–Surprised that Parashat Netzavim-Vayelech Rishon is only 3 psukim even in a double Parashah year.” September 6, 2020 – page 1165 74.73% “#TorahStudy Seems like a more specific set of people convoked/included in the address to the assembly, on this day: even down to the lowest water drawer, who was a foreigner impressed into service…” September 7, 2020 – page 1166 74.79% “Est this covenant with its penalties with those who are here and with those who are not here this day:. Is that legal?” September 8, 2020 – page 1166 74.79% “Commentary on verse 14: “… accepting …as facts… rather than…”

And why is there no option to change those facts?” September 9, 2020 – page 1169 74.98% “4: אני אוהבת את העליה הזות, הרביית של פרשת מצבים-ויליח !
I love the 4th Aliyah of this Parashah (Nitzavim-VaYeleich)!

(But, why can I not find the terminal Chaf on Google keyboard?)

September 10, 2020 – page 1170 75.05% “Lots of rejoicing because of returning…” September 12, 2020 – page 1171 75.11% “לא ניפלאת היא (הוא)…לא בשמים…ולא מעבר הים!!
I love this: it’s not a mystery, it’s not in the heavens, and it’s not over the seas!!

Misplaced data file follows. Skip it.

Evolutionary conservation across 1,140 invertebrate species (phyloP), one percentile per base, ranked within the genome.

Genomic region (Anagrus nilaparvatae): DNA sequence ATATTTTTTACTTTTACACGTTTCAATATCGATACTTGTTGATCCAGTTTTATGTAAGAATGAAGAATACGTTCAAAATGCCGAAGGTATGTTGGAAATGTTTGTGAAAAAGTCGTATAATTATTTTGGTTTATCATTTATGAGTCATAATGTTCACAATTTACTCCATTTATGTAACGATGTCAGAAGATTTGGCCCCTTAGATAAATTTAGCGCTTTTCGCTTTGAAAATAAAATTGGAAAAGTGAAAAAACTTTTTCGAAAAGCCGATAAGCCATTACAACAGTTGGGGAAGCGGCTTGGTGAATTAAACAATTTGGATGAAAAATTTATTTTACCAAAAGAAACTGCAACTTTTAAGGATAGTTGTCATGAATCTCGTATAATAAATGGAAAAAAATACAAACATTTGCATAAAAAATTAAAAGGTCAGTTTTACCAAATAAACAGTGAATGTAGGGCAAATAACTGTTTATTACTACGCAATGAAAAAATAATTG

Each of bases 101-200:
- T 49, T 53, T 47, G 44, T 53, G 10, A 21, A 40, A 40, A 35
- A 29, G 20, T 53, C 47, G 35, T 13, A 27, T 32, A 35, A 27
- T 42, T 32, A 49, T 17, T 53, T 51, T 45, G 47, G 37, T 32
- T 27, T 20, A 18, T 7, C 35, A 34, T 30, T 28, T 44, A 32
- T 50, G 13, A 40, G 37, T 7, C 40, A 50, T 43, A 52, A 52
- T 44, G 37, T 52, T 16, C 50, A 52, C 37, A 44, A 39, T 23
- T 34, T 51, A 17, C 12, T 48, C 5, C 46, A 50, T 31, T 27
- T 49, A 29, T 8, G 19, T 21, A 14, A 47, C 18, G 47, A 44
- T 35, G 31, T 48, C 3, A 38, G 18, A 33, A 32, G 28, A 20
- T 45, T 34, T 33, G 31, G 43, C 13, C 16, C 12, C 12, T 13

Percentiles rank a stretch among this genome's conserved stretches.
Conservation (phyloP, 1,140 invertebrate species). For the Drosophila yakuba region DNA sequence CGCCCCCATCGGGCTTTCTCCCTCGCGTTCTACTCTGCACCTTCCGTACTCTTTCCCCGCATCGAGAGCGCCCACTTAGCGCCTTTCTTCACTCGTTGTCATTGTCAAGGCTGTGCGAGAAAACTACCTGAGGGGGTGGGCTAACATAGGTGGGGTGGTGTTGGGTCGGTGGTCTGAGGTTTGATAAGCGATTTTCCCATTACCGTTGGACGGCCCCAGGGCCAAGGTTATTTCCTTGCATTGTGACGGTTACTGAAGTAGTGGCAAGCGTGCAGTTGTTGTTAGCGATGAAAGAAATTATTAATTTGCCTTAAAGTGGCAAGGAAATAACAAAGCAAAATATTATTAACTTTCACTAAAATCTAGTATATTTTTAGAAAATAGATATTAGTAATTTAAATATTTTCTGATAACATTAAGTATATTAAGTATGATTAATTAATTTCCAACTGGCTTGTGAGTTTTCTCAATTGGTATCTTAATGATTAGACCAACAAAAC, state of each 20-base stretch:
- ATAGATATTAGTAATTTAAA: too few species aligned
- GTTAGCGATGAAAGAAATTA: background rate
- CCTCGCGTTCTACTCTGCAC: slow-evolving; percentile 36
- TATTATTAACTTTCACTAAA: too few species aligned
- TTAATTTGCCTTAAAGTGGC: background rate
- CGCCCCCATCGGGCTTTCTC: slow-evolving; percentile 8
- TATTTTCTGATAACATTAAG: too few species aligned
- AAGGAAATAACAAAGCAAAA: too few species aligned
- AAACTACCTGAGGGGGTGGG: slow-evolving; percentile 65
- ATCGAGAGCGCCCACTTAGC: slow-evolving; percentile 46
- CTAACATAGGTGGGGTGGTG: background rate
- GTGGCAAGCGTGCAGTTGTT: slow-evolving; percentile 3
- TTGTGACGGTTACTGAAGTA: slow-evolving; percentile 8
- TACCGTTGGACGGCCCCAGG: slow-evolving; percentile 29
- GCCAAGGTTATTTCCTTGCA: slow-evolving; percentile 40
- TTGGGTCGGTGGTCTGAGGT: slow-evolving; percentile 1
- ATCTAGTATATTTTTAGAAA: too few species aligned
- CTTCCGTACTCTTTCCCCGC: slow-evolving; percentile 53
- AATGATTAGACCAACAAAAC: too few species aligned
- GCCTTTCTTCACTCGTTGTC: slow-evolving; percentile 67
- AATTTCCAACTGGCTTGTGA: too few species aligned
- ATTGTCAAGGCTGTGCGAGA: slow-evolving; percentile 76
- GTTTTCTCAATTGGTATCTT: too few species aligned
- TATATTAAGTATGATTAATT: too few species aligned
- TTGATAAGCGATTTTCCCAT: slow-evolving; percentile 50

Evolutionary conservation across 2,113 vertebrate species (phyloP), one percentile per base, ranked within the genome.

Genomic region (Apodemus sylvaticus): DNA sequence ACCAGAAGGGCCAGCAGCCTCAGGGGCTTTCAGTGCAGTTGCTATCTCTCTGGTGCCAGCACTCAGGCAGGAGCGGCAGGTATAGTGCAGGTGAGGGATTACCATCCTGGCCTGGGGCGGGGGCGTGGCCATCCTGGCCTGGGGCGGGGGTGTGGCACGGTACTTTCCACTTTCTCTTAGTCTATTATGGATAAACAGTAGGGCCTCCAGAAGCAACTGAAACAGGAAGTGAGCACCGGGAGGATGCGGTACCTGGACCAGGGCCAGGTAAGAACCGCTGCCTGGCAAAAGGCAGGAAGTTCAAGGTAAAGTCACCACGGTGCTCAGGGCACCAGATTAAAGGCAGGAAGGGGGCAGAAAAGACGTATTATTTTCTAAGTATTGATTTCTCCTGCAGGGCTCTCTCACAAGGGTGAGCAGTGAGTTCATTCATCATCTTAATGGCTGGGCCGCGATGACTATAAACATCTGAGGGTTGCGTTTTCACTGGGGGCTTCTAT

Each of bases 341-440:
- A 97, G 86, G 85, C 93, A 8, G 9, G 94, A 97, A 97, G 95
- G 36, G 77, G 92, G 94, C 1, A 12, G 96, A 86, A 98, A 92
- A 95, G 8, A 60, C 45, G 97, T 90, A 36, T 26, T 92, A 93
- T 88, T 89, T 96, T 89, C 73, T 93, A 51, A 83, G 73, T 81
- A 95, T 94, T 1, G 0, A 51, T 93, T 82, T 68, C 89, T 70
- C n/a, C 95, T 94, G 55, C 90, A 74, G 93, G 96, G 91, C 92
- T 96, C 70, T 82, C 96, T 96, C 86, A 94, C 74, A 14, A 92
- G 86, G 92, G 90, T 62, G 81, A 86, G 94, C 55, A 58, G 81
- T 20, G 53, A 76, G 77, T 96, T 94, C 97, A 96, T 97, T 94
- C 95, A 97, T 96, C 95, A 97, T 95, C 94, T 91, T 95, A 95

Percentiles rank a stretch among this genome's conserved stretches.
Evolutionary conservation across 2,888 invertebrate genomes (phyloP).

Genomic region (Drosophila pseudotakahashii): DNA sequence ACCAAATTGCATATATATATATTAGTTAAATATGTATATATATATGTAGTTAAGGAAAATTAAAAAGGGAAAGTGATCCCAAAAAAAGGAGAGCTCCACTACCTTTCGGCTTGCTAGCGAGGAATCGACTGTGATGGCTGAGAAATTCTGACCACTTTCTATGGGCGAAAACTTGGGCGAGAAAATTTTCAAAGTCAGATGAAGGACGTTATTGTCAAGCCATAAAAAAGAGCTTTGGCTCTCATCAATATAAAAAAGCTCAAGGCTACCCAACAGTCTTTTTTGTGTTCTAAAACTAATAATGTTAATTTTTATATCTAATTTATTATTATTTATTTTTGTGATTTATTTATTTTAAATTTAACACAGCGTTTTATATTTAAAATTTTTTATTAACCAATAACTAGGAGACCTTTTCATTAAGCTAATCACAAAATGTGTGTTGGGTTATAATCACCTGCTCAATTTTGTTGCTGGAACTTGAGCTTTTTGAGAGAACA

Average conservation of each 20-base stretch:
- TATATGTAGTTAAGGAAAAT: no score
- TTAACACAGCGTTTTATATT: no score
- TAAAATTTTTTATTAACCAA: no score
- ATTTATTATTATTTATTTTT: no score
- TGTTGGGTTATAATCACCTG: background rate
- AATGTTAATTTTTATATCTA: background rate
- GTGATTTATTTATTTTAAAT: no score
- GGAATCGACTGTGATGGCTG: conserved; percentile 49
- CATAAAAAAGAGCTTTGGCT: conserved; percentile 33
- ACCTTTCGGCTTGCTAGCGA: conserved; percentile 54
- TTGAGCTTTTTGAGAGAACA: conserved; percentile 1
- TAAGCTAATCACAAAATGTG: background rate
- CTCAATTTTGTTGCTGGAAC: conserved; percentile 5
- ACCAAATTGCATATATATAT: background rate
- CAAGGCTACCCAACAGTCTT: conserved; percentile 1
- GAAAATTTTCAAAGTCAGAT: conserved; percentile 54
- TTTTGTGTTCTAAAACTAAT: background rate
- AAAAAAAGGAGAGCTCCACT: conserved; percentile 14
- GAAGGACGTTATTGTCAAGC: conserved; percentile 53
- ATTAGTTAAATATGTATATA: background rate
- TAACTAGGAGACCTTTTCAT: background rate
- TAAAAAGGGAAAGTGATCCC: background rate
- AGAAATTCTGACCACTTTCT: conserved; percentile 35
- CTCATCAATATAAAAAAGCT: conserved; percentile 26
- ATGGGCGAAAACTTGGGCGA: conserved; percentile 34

The Sixth Aliyah is the epitome of “It’s not that difficult…”
And, of course, the 7th Aliyah: “choose life…”
on page 1172.

I have always been fascinated by the stories of the Hebrew Bible, as well as by the way those stories are seen by people around the world, especially around the Mediterranean. For me, understanding only comes through investigation, and so I must read writing in the original language, ancient Hebrew in this case, to get a feel for my thoughts around the writing.

I am very very thankful that we have libraries, the internet, and kind people who lend their time and talents to teach us and encourage all of us to learn and to wonder. Please join me in wondering, and in learning to build a more hopeful world.

Books, film, and other forms of media, like comic books, aka graphic novels, and music all have a strong effect on how people view the world. So, here are some Action Items in support of literacy and hope that you can take right now:

1.) Download some public domain version of a classic book, or grab your favorite version of the Bible,

2.) Read a page,

3.) Share your thoughts on that page, perhaps as an update on your GoodReads reading,

4.) Write a novel that references a classic book, tells a good story, and makes a difference. I’m working on that through my historical fantasy #WiP, #WhoByFireIWill. Once published, donate one or more copies to your local public library, as I intend to do.

Other ideas welcome on how to #EndPoverty, #EndHomelessness, & #EndMoneyBail, starting with improving these four parts of our good #PublicDomainInfrastructure:

1. #libraries,

2. #ProBono legal aid and Education,

3. #UniversalHealthCare, and

4. good #publictransport

Read, Write, Ranked Choice Voting and Housing for ALL!!!!, Walk !

#PublicDomainInfrastructure #StopSmoking for CCOVID-19 ShiraDest

Sunday, 13 September, 12020 HE

(but scheduled on Sunday, 6 September, a week ahead of time…)